Unauthorized TinyURL URL Enumeration Vulnerability
I am sure everyone has heard and used TinyUrl before. If you don’t know, TinyURL is kind of a web service that provides short aliases for easy redirection to long urls. The service is completely free and hence most people are tempted to use it. It solves the hard problem of remembering overly long urls.
I would like to discuss another vulnerability here. I see an authorization issue with the way these user generated urls are accessible to anyone. Anyone can write a simple automated script to enumerate a large set of urls. The proof of concept code is shown below. I ran this script for a short while and was amused to see the amount of sensitive personal information that people unknowingly left in the URLs.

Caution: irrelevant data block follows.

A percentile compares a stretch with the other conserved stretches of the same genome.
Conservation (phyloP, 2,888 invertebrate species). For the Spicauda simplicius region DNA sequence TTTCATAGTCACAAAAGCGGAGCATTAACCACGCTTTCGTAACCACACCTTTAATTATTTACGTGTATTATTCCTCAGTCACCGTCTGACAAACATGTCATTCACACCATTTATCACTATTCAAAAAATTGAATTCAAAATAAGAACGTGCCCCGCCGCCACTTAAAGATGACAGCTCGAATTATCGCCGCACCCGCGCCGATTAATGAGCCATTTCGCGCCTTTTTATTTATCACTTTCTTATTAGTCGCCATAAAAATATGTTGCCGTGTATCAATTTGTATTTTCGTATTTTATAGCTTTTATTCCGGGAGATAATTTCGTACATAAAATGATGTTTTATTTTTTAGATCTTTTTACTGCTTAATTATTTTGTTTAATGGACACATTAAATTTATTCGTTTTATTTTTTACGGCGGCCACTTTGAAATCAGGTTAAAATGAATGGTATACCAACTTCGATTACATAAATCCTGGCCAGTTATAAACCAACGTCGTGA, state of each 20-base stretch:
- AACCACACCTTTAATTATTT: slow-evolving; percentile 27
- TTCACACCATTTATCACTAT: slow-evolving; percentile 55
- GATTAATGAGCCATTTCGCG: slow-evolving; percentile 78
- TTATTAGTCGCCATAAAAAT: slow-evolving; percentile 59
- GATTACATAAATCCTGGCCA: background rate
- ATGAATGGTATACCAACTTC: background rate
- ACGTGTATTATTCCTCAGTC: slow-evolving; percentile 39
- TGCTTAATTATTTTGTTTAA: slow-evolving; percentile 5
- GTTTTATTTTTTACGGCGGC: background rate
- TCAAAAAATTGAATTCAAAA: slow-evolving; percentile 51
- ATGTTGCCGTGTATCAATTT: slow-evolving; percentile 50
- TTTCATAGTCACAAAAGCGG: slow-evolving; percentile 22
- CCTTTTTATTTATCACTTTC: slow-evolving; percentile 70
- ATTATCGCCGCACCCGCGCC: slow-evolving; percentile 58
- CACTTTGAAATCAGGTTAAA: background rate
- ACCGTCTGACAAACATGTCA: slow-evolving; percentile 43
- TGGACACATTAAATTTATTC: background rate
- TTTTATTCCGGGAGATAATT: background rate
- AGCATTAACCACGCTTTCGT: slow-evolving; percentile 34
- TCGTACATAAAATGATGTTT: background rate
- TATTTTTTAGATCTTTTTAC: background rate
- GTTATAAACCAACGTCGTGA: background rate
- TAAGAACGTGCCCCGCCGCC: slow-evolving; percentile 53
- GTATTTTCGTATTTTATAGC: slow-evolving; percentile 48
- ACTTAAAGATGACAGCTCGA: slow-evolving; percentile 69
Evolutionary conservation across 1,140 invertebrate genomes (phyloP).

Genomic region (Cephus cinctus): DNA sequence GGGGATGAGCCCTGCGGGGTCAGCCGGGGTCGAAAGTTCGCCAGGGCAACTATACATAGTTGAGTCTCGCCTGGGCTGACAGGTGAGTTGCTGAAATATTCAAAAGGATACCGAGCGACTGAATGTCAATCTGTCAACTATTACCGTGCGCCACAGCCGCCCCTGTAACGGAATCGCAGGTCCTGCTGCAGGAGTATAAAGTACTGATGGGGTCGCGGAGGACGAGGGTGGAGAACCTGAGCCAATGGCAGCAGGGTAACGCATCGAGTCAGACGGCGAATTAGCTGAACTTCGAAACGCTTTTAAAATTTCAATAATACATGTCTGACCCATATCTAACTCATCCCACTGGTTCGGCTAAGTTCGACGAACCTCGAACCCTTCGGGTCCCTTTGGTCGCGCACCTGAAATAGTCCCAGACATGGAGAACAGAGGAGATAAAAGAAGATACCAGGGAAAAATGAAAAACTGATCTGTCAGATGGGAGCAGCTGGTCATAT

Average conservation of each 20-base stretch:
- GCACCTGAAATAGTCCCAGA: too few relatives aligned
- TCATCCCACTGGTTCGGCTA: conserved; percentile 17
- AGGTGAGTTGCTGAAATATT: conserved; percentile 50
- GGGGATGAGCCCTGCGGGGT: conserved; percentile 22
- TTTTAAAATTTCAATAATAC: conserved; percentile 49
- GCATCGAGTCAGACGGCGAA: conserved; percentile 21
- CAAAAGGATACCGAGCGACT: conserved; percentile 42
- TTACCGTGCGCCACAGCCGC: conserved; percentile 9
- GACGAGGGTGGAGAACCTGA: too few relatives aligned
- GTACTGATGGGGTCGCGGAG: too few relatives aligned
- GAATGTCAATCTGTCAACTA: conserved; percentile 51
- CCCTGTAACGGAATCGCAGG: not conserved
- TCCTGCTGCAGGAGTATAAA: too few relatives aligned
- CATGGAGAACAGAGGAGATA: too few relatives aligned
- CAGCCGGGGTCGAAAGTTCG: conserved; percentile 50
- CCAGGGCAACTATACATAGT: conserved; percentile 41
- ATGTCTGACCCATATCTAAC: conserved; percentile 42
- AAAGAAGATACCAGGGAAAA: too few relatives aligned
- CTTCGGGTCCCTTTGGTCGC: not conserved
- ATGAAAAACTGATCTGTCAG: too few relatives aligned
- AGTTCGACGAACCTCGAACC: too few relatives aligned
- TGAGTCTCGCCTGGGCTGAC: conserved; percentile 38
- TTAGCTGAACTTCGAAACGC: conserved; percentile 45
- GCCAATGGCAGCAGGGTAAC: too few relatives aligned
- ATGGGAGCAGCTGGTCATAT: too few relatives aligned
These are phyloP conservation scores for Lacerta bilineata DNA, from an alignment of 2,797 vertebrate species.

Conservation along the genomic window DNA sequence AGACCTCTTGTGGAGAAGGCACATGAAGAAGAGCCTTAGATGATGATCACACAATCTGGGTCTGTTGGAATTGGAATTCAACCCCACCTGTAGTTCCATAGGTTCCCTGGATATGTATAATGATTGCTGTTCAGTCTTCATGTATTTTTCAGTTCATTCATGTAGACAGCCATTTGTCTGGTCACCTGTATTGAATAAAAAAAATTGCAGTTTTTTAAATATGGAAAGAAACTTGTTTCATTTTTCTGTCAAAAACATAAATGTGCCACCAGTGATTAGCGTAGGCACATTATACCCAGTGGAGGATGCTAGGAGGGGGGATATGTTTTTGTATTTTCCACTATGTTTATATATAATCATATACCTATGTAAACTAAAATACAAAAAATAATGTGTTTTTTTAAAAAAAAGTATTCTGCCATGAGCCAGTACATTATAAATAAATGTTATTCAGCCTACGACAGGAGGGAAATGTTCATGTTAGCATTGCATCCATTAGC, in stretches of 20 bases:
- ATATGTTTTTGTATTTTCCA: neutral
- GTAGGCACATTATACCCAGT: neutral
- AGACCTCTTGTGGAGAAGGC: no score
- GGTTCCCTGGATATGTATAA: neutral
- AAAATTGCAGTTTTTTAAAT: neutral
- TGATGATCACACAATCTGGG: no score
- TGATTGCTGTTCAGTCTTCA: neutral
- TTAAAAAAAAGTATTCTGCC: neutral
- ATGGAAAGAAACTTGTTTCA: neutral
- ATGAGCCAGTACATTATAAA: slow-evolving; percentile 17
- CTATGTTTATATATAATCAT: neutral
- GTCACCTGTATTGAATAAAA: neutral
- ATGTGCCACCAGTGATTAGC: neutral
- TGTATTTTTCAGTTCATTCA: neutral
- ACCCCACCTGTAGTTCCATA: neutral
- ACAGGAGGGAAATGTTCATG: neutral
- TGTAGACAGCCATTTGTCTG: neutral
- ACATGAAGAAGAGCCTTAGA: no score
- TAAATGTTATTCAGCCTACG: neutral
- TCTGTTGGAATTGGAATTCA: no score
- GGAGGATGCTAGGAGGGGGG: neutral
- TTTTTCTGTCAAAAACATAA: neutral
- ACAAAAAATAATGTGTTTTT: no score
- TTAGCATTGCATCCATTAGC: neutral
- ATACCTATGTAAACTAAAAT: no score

Some of the things I found include
- Username and Passwords in URLs : Weak web apps using credentials in GET still exist.
- Intranet URLs of Giant Corporations : Internal apps are generally not written with security in mind (fallible employee trust rule). Also, I see many urls that refer to internal company projects, bug databases, etc.
- Session ID in URLs : Many apps still pass session identifier as part of url. If the session identifier is active, your session can be easily hijacked.
- Spam URLs : This has been discussed many times in different places. Examples here and here.
- Resource Enumeration: I haven’t verified this, but definitely see it as a problem. If the resource pointed by the url is not protected by proper access controls, then an attacker can easily access it. Attacker does not need to guess the overly long url.